1. Monitoring the lung disease:

Let’s say that the Spirometry Pulmonary Function Test has detected the presence of restrictive or obstructive lung disease, and other tests confirmed and diagnosed the patient with such. The test can be used as part of a routine check-up to gauge the progression of the disease and see if it’s getting worse or better.

Who can conduct the Spirometry Pulmonary Function Test?

The Spirometry Pulmonary Function Test is specifically made to assess a patient’s lungs. This means that the test can be conducted by healthcare professionals who specialize in treating people for lung-related afflictions. These professionals include:

  1. Pulmonologists - It’s in the name of the test. Pulmonologists are doctors who have been highly trained to not only assess the patient’s lungs but also to treat them based on their assessments. They are knowledgeable enough about the lungs to make informed interpretations of Pulmonary Function Test results and use those results to determine what goes into their patient’s treatment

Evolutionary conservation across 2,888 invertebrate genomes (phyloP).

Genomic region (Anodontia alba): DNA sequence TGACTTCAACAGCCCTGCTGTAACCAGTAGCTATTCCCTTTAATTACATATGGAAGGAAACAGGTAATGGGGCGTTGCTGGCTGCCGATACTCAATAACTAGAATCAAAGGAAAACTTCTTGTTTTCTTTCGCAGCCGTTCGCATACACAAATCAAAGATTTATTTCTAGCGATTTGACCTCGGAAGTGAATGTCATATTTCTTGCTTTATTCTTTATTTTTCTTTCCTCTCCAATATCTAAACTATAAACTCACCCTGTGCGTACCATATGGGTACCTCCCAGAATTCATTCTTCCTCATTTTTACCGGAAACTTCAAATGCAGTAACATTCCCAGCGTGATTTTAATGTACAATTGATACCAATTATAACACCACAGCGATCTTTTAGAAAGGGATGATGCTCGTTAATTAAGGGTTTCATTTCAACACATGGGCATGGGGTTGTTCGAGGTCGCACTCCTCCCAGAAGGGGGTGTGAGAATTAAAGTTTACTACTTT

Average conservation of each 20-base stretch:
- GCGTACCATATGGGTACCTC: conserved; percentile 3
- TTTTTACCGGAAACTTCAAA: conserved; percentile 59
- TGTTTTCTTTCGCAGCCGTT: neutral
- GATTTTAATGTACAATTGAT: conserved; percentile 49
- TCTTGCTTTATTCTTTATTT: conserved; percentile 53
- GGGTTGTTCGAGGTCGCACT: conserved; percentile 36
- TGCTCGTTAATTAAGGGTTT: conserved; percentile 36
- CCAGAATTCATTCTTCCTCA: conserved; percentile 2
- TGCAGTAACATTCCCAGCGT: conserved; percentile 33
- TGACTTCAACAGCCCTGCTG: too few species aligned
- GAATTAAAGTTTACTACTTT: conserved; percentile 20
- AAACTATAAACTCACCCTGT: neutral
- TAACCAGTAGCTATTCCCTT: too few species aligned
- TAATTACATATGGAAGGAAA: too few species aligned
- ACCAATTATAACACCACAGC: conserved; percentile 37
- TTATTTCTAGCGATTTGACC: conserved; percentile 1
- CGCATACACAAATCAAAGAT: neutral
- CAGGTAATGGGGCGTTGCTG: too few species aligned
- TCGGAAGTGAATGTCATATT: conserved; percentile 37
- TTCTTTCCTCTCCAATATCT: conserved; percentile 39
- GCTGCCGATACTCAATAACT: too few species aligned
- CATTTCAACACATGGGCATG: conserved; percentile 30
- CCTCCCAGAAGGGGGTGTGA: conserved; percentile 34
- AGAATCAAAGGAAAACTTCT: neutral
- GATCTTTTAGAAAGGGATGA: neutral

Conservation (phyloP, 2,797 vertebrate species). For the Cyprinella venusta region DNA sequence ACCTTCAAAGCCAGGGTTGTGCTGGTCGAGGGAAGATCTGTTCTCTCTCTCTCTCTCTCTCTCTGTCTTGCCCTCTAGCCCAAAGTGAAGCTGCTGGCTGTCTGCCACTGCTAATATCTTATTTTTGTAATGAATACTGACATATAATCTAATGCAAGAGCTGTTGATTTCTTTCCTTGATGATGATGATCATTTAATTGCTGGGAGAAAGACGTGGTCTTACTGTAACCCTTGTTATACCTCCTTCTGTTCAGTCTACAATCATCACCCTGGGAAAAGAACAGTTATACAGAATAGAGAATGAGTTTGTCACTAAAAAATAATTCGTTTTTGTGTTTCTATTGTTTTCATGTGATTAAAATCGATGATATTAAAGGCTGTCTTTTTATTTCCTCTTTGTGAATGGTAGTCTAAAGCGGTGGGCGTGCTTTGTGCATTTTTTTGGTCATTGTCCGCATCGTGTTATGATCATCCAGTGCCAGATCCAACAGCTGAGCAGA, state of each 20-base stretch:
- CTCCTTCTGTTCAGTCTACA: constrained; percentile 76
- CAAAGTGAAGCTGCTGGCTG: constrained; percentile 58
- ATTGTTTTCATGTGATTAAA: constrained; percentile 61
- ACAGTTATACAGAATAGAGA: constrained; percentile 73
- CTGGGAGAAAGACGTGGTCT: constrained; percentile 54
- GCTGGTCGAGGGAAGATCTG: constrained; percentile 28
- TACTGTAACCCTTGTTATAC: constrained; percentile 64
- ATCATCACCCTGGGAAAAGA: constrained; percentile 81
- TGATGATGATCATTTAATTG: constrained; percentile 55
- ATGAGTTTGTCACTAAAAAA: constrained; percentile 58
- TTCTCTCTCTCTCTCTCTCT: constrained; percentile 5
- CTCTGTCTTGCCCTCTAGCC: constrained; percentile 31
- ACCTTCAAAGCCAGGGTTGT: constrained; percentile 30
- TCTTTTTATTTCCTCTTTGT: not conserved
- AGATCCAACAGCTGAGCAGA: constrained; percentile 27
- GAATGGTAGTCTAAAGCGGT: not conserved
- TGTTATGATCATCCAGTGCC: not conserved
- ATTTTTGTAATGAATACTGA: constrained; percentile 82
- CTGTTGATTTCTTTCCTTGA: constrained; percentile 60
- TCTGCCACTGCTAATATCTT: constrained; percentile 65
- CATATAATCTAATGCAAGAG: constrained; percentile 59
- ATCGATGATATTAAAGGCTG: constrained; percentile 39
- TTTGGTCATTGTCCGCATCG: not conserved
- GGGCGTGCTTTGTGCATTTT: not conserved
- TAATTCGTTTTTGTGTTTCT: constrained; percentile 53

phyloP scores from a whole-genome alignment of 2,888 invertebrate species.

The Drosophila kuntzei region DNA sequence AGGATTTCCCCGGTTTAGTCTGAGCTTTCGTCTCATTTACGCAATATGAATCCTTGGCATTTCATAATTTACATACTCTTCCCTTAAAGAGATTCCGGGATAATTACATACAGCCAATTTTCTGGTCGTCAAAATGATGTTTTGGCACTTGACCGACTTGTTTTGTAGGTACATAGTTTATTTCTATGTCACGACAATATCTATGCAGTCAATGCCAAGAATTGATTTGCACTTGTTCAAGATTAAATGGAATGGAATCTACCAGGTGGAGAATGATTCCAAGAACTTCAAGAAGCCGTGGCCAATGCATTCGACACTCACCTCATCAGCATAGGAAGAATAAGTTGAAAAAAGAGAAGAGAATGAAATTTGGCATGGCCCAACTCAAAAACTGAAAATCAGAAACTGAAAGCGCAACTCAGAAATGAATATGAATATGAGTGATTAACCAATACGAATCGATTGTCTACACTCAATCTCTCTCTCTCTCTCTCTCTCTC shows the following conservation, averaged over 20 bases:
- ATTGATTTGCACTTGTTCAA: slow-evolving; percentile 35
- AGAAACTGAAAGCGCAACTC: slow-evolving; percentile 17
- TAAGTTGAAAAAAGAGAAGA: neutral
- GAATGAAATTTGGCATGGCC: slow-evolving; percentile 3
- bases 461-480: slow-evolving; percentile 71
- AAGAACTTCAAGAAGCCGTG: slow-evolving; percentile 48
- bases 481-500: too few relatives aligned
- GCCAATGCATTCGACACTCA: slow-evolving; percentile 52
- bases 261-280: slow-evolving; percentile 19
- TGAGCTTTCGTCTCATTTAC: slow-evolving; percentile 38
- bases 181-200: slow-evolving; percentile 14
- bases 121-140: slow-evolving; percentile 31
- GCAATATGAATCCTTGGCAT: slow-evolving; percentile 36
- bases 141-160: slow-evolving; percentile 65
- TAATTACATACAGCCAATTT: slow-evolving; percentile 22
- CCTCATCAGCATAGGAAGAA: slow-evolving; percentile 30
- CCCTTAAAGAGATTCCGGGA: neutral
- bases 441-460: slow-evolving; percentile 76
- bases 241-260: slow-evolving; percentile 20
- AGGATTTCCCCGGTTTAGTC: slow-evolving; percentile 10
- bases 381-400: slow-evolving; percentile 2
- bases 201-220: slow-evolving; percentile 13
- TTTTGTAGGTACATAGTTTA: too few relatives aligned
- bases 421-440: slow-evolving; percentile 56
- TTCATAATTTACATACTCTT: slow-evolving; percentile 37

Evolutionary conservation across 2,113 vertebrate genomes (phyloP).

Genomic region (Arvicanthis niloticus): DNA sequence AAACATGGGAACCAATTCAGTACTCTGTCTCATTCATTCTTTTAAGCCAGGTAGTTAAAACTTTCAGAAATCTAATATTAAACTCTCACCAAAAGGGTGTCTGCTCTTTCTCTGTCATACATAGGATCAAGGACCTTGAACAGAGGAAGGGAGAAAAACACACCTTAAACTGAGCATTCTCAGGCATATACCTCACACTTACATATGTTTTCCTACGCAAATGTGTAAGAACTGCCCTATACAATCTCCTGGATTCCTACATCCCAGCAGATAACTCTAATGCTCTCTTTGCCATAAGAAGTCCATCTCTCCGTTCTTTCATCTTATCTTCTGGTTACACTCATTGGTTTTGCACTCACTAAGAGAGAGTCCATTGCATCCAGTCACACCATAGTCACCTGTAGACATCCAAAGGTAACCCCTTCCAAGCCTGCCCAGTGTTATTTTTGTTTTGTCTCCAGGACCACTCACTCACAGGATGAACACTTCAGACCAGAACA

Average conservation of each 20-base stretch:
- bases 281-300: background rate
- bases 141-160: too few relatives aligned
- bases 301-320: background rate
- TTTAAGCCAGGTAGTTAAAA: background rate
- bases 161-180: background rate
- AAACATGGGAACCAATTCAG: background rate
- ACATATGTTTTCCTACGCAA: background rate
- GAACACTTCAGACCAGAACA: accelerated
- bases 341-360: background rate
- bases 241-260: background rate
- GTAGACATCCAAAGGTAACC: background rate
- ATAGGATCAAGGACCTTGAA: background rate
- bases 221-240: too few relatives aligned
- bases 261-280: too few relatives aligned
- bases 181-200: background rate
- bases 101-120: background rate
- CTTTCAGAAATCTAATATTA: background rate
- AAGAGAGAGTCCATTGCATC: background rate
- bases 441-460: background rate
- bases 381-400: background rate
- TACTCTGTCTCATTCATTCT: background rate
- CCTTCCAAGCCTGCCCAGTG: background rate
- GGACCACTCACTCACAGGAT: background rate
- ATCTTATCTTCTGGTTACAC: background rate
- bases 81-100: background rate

1. Respiratory Therapists - These professionals usually work closely with pulmonologists to assist them with certain procedures and tests. They are also knowledgeable about the lungs and treating them, so they can be relied on to conduct such tests. Not only that, but they can help treat the patient by developing rehabilitation plans to restore the patient’s lungs to normalcy.
  1. General Physicians (including Family Physicians) - While they might not specialize in treating lungs, many are trained to conduct Pulmonary Function Tests. After gathering results, they can refer the patient to specialists like Pulmonologists for treatment.